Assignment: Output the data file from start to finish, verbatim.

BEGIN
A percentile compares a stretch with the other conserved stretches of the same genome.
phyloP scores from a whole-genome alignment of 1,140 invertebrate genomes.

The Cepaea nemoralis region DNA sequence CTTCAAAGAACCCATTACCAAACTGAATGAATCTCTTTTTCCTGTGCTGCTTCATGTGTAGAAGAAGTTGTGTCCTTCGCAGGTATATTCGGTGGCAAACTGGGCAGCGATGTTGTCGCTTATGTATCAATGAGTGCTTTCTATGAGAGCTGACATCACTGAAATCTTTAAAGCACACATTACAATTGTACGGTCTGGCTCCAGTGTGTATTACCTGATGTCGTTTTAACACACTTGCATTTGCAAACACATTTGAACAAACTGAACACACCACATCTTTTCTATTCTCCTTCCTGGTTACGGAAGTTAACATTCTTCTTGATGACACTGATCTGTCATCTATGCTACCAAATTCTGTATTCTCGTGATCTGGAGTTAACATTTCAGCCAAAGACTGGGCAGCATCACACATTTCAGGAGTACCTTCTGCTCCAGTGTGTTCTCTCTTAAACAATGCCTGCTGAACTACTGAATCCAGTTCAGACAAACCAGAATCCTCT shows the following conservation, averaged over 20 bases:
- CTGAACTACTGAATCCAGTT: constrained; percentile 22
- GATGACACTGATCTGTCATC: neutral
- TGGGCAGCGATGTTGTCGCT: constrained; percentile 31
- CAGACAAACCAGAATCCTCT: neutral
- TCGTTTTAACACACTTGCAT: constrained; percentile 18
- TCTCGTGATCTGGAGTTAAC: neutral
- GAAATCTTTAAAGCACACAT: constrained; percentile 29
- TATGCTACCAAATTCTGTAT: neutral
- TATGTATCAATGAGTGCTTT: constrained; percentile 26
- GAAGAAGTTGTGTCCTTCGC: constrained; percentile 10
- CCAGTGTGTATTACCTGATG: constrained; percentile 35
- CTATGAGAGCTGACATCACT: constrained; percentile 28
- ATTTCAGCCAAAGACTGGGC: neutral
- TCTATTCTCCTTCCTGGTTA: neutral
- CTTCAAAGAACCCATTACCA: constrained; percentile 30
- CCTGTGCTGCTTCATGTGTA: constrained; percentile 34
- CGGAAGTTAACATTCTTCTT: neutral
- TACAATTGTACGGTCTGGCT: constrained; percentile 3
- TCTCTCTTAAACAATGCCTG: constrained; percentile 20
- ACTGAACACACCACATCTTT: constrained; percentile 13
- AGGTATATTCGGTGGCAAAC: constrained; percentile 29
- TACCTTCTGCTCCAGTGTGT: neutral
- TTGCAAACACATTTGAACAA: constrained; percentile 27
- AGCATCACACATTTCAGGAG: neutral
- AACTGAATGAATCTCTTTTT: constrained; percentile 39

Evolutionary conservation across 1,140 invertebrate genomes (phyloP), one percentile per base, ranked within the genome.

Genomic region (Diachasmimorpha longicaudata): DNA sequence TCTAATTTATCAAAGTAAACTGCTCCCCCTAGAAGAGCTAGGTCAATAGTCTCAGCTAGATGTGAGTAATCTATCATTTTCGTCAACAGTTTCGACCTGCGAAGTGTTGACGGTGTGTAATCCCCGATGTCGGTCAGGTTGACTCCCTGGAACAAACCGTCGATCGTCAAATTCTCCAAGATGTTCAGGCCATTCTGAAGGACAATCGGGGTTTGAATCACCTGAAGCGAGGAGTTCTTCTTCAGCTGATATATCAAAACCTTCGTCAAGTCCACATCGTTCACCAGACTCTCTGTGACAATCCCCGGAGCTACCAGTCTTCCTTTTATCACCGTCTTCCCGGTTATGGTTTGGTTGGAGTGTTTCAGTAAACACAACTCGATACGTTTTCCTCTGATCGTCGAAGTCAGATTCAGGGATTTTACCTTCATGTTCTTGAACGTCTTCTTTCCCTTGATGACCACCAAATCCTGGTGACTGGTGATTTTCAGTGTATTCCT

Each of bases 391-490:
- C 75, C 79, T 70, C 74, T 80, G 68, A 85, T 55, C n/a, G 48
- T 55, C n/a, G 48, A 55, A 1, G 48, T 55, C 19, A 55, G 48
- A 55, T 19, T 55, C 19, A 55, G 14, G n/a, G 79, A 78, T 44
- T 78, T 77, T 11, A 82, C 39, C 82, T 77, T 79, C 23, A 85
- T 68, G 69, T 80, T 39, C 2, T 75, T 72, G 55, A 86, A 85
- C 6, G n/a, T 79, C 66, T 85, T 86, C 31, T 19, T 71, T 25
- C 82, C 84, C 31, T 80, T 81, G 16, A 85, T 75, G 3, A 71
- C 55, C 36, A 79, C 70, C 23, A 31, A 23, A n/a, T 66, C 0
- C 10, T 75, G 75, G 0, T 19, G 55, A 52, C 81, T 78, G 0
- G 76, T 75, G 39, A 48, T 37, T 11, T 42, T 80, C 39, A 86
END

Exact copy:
A percentile compares a stretch with the other conserved stretches of the same genome.
phyloP scores from a whole-genome alignment of 1,140 invertebrate genomes.

The Cepaea nemoralis region DNA sequence CTTCAAAGAACCCATTACCAAACTGAATGAATCTCTTTTTCCTGTGCTGCTTCATGTGTAGAAGAAGTTGTGTCCTTCGCAGGTATATTCGGTGGCAAACTGGGCAGCGATGTTGTCGCTTATGTATCAATGAGTGCTTTCTATGAGAGCTGACATCACTGAAATCTTTAAAGCACACATTACAATTGTACGGTCTGGCTCCAGTGTGTATTACCTGATGTCGTTTTAACACACTTGCATTTGCAAACACATTTGAACAAACTGAACACACCACATCTTTTCTATTCTCCTTCCTGGTTACGGAAGTTAACATTCTTCTTGATGACACTGATCTGTCATCTATGCTACCAAATTCTGTATTCTCGTGATCTGGAGTTAACATTTCAGCCAAAGACTGGGCAGCATCACACATTTCAGGAGTACCTTCTGCTCCAGTGTGTTCTCTCTTAAACAATGCCTGCTGAACTACTGAATCCAGTTCAGACAAACCAGAATCCTCT shows the following conservation, averaged over 20 bases:
- CTGAACTACTGAATCCAGTT: constrained; percentile 22
- GATGACACTGATCTGTCATC: neutral
- TGGGCAGCGATGTTGTCGCT: constrained; percentile 31
- CAGACAAACCAGAATCCTCT: neutral
- TCGTTTTAACACACTTGCAT: constrained; percentile 18
- TCTCGTGATCTGGAGTTAAC: neutral
- GAAATCTTTAAAGCACACAT: constrained; percentile 29
- TATGCTACCAAATTCTGTAT: neutral
- TATGTATCAATGAGTGCTTT: constrained; percentile 26
- GAAGAAGTTGTGTCCTTCGC: constrained; percentile 10
- CCAGTGTGTATTACCTGATG: constrained; percentile 35
- CTATGAGAGCTGACATCACT: constrained; percentile 28
- ATTTCAGCCAAAGACTGGGC: neutral
- TCTATTCTCCTTCCTGGTTA: neutral
- CTTCAAAGAACCCATTACCA: constrained; percentile 30
- CCTGTGCTGCTTCATGTGTA: constrained; percentile 34
- CGGAAGTTAACATTCTTCTT: neutral
- TACAATTGTACGGTCTGGCT: constrained; percentile 3
- TCTCTCTTAAACAATGCCTG: constrained; percentile 20
- ACTGAACACACCACATCTTT: constrained; percentile 13
- AGGTATATTCGGTGGCAAAC: constrained; percentile 29
- TACCTTCTGCTCCAGTGTGT: neutral
- TTGCAAACACATTTGAACAA: constrained; percentile 27
- AGCATCACACATTTCAGGAG: neutral
- AACTGAATGAATCTCTTTTT: constrained; percentile 39

Evolutionary conservation across 1,140 invertebrate genomes (phyloP), one percentile per base, ranked within the genome.

Genomic region (Diachasmimorpha longicaudata): DNA sequence TCTAATTTATCAAAGTAAACTGCTCCCCCTAGAAGAGCTAGGTCAATAGTCTCAGCTAGATGTGAGTAATCTATCATTTTCGTCAACAGTTTCGACCTGCGAAGTGTTGACGGTGTGTAATCCCCGATGTCGGTCAGGTTGACTCCCTGGAACAAACCGTCGATCGTCAAATTCTCCAAGATGTTCAGGCCATTCTGAAGGACAATCGGGGTTTGAATCACCTGAAGCGAGGAGTTCTTCTTCAGCTGATATATCAAAACCTTCGTCAAGTCCACATCGTTCACCAGACTCTCTGTGACAATCCCCGGAGCTACCAGTCTTCCTTTTATCACCGTCTTCCCGGTTATGGTTTGGTTGGAGTGTTTCAGTAAACACAACTCGATACGTTTTCCTCTGATCGTCGAAGTCAGATTCAGGGATTTTACCTTCATGTTCTTGAACGTCTTCTTTCCCTTGATGACCACCAAATCCTGGTGACTGGTGATTTTCAGTGTATTCCT

Each of bases 391-490:
- C 75, C 79, T 70, C 74, T 80, G 68, A 85, T 55, C n/a, G 48
- T 55, C n/a, G 48, A 55, A 1, G 48, T 55, C 19, A 55, G 48
- A 55, T 19, T 55, C 19, A 55, G 14, G n/a, G 79, A 78, T 44
- T 78, T 77, T 11, A 82, C 39, C 82, T 77, T 79, C 23, A 85
- T 68, G 69, T 80, T 39, C 2, T 75, T 72, G 55, A 86, A 85
- C 6, G n/a, T 79, C 66, T 85, T 86, C 31, T 19, T 71, T 25
- C 82, C 84, C 31, T 80, T 81, G 16, A 85, T 75, G 3, A 71
- C 55, C 36, A 79, C 70, C 23, A 31, A 23, A n/a, T 66, C 0
- C 10, T 75, G 75, G 0, T 19, G 55, A 52, C 81, T 78, G 0
- G 76, T 75, G 39, A 48, T 37, T 11, T 42, T 80, C 39, A 86